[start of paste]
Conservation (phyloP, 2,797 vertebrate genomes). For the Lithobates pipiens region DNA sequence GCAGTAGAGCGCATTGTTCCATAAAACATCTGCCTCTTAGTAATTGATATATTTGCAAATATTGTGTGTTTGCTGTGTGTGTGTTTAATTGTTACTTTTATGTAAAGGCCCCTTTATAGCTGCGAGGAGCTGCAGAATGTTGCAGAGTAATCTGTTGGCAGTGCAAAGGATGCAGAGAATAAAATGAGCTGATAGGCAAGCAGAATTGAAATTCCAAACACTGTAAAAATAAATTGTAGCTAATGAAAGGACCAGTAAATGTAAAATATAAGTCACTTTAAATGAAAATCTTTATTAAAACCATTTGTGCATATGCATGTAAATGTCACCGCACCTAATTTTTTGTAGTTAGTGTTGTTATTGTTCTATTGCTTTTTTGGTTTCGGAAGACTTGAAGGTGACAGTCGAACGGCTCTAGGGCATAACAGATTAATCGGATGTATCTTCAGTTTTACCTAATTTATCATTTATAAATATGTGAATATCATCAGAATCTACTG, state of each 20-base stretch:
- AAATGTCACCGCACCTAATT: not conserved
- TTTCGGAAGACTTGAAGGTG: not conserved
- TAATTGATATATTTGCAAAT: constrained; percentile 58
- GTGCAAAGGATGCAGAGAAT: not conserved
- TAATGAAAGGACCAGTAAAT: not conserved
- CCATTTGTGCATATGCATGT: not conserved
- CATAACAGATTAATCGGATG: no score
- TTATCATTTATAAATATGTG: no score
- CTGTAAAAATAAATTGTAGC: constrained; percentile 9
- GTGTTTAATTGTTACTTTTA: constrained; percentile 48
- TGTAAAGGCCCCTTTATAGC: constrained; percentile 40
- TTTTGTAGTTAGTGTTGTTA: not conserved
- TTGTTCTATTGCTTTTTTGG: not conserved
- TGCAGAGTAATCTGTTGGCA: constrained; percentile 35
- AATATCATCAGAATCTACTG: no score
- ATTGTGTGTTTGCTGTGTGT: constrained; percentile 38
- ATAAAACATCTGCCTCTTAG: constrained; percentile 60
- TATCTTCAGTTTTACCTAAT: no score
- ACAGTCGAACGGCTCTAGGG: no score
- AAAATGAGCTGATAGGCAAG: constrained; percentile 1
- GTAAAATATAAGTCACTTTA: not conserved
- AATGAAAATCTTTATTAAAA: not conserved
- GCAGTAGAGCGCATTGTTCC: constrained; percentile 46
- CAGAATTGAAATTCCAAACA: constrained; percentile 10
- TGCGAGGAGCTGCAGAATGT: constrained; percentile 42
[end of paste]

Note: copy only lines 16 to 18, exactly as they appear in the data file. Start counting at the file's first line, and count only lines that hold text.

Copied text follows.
- AATATCATCAGAATCTACTG: no score
- ATTGTGTGTTTGCTGTGTGT: constrained; percentile 38
- ATAAAACATCTGCCTCTTAG: constrained; percentile 60